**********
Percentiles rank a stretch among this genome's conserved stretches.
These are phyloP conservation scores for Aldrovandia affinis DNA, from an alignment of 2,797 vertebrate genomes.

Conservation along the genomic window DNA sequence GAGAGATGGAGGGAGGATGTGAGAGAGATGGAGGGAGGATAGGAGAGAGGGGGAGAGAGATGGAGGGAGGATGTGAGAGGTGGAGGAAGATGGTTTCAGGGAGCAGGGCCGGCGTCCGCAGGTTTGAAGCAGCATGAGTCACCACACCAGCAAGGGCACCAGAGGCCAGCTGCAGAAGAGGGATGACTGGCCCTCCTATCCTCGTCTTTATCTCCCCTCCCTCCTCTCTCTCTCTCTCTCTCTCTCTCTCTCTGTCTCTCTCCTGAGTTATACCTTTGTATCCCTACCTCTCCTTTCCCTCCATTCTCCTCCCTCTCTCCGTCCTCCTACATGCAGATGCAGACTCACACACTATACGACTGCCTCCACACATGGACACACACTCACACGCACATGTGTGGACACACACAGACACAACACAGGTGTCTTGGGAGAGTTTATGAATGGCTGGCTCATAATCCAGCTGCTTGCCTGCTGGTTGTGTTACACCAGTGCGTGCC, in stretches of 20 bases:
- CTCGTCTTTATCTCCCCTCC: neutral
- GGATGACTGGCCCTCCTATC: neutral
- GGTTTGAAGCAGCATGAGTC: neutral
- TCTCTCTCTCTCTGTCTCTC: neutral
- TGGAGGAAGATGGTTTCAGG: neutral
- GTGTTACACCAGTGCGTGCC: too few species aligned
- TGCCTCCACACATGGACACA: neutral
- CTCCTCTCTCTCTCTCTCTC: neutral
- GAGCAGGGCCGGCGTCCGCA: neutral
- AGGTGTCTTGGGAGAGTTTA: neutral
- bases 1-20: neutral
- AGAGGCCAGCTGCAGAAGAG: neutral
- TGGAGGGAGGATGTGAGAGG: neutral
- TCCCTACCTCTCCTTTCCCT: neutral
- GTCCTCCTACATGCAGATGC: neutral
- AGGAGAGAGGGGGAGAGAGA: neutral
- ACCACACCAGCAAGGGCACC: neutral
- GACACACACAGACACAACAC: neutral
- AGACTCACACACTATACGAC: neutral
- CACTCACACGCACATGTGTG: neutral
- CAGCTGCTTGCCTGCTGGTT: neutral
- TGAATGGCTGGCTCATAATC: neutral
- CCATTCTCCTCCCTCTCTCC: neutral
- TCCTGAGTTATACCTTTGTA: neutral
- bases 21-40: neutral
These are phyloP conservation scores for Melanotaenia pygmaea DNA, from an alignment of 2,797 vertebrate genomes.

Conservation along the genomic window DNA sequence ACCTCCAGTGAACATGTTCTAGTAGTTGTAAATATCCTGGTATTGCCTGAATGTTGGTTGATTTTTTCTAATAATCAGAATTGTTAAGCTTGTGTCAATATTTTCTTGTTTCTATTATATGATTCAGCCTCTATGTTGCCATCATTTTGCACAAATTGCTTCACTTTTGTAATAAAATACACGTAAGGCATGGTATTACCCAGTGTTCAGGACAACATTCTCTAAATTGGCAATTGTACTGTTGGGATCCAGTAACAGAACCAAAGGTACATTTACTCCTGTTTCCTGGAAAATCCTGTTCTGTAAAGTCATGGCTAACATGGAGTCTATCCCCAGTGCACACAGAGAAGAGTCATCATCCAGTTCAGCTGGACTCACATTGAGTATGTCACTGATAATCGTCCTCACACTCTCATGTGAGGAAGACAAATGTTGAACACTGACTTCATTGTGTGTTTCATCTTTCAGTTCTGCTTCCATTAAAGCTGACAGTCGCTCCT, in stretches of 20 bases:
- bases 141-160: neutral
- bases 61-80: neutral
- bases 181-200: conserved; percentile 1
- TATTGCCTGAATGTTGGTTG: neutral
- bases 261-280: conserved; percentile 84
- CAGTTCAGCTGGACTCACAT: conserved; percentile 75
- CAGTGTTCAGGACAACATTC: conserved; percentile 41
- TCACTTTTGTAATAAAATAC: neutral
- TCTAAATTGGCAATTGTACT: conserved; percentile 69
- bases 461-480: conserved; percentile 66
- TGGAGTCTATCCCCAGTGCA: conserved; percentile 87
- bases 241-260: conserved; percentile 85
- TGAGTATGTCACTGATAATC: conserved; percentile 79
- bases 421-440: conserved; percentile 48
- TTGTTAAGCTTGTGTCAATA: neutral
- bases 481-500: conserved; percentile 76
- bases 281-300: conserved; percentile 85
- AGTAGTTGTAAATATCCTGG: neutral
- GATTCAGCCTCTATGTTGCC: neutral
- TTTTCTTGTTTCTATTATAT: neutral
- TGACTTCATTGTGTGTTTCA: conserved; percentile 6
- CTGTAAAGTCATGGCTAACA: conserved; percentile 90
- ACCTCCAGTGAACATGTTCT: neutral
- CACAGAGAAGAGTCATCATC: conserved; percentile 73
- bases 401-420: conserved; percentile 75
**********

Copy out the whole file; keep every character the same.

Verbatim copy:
Percentiles rank a stretch among this genome's conserved stretches.
These are phyloP conservation scores for Aldrovandia affinis DNA, from an alignment of 2,797 vertebrate genomes.

Conservation along the genomic window DNA sequence GAGAGATGGAGGGAGGATGTGAGAGAGATGGAGGGAGGATAGGAGAGAGGGGGAGAGAGATGGAGGGAGGATGTGAGAGGTGGAGGAAGATGGTTTCAGGGAGCAGGGCCGGCGTCCGCAGGTTTGAAGCAGCATGAGTCACCACACCAGCAAGGGCACCAGAGGCCAGCTGCAGAAGAGGGATGACTGGCCCTCCTATCCTCGTCTTTATCTCCCCTCCCTCCTCTCTCTCTCTCTCTCTCTCTCTCTCTCTGTCTCTCTCCTGAGTTATACCTTTGTATCCCTACCTCTCCTTTCCCTCCATTCTCCTCCCTCTCTCCGTCCTCCTACATGCAGATGCAGACTCACACACTATACGACTGCCTCCACACATGGACACACACTCACACGCACATGTGTGGACACACACAGACACAACACAGGTGTCTTGGGAGAGTTTATGAATGGCTGGCTCATAATCCAGCTGCTTGCCTGCTGGTTGTGTTACACCAGTGCGTGCC, in stretches of 20 bases:
- CTCGTCTTTATCTCCCCTCC: neutral
- GGATGACTGGCCCTCCTATC: neutral
- GGTTTGAAGCAGCATGAGTC: neutral
- TCTCTCTCTCTCTGTCTCTC: neutral
- TGGAGGAAGATGGTTTCAGG: neutral
- GTGTTACACCAGTGCGTGCC: too few species aligned
- TGCCTCCACACATGGACACA: neutral
- CTCCTCTCTCTCTCTCTCTC: neutral
- GAGCAGGGCCGGCGTCCGCA: neutral
- AGGTGTCTTGGGAGAGTTTA: neutral
- bases 1-20: neutral
- AGAGGCCAGCTGCAGAAGAG: neutral
- TGGAGGGAGGATGTGAGAGG: neutral
- TCCCTACCTCTCCTTTCCCT: neutral
- GTCCTCCTACATGCAGATGC: neutral
- AGGAGAGAGGGGGAGAGAGA: neutral
- ACCACACCAGCAAGGGCACC: neutral
- GACACACACAGACACAACAC: neutral
- AGACTCACACACTATACGAC: neutral
- CACTCACACGCACATGTGTG: neutral
- CAGCTGCTTGCCTGCTGGTT: neutral
- TGAATGGCTGGCTCATAATC: neutral
- CCATTCTCCTCCCTCTCTCC: neutral
- TCCTGAGTTATACCTTTGTA: neutral
- bases 21-40: neutral
These are phyloP conservation scores for Melanotaenia pygmaea DNA, from an alignment of 2,797 vertebrate genomes.

Conservation along the genomic window DNA sequence ACCTCCAGTGAACATGTTCTAGTAGTTGTAAATATCCTGGTATTGCCTGAATGTTGGTTGATTTTTTCTAATAATCAGAATTGTTAAGCTTGTGTCAATATTTTCTTGTTTCTATTATATGATTCAGCCTCTATGTTGCCATCATTTTGCACAAATTGCTTCACTTTTGTAATAAAATACACGTAAGGCATGGTATTACCCAGTGTTCAGGACAACATTCTCTAAATTGGCAATTGTACTGTTGGGATCCAGTAACAGAACCAAAGGTACATTTACTCCTGTTTCCTGGAAAATCCTGTTCTGTAAAGTCATGGCTAACATGGAGTCTATCCCCAGTGCACACAGAGAAGAGTCATCATCCAGTTCAGCTGGACTCACATTGAGTATGTCACTGATAATCGTCCTCACACTCTCATGTGAGGAAGACAAATGTTGAACACTGACTTCATTGTGTGTTTCATCTTTCAGTTCTGCTTCCATTAAAGCTGACAGTCGCTCCT, in stretches of 20 bases:
- bases 141-160: neutral
- bases 61-80: neutral
- bases 181-200: conserved; percentile 1
- TATTGCCTGAATGTTGGTTG: neutral
- bases 261-280: conserved; percentile 84
- CAGTTCAGCTGGACTCACAT: conserved; percentile 75
- CAGTGTTCAGGACAACATTC: conserved; percentile 41
- TCACTTTTGTAATAAAATAC: neutral
- TCTAAATTGGCAATTGTACT: conserved; percentile 69
- bases 461-480: conserved; percentile 66
- TGGAGTCTATCCCCAGTGCA: conserved; percentile 87
- bases 241-260: conserved; percentile 85
- TGAGTATGTCACTGATAATC: conserved; percentile 79
- bases 421-440: conserved; percentile 48
- TTGTTAAGCTTGTGTCAATA: neutral
- bases 481-500: conserved; percentile 76
- bases 281-300: conserved; percentile 85
- AGTAGTTGTAAATATCCTGG: neutral
- GATTCAGCCTCTATGTTGCC: neutral
- TTTTCTTGTTTCTATTATAT: neutral
- TGACTTCATTGTGTGTTTCA: conserved; percentile 6
- CTGTAAAGTCATGGCTAACA: conserved; percentile 90
- ACCTCCAGTGAACATGTTCT: neutral
- CACAGAGAAGAGTCATCATC: conserved; percentile 73
- bases 401-420: conserved; percentile 75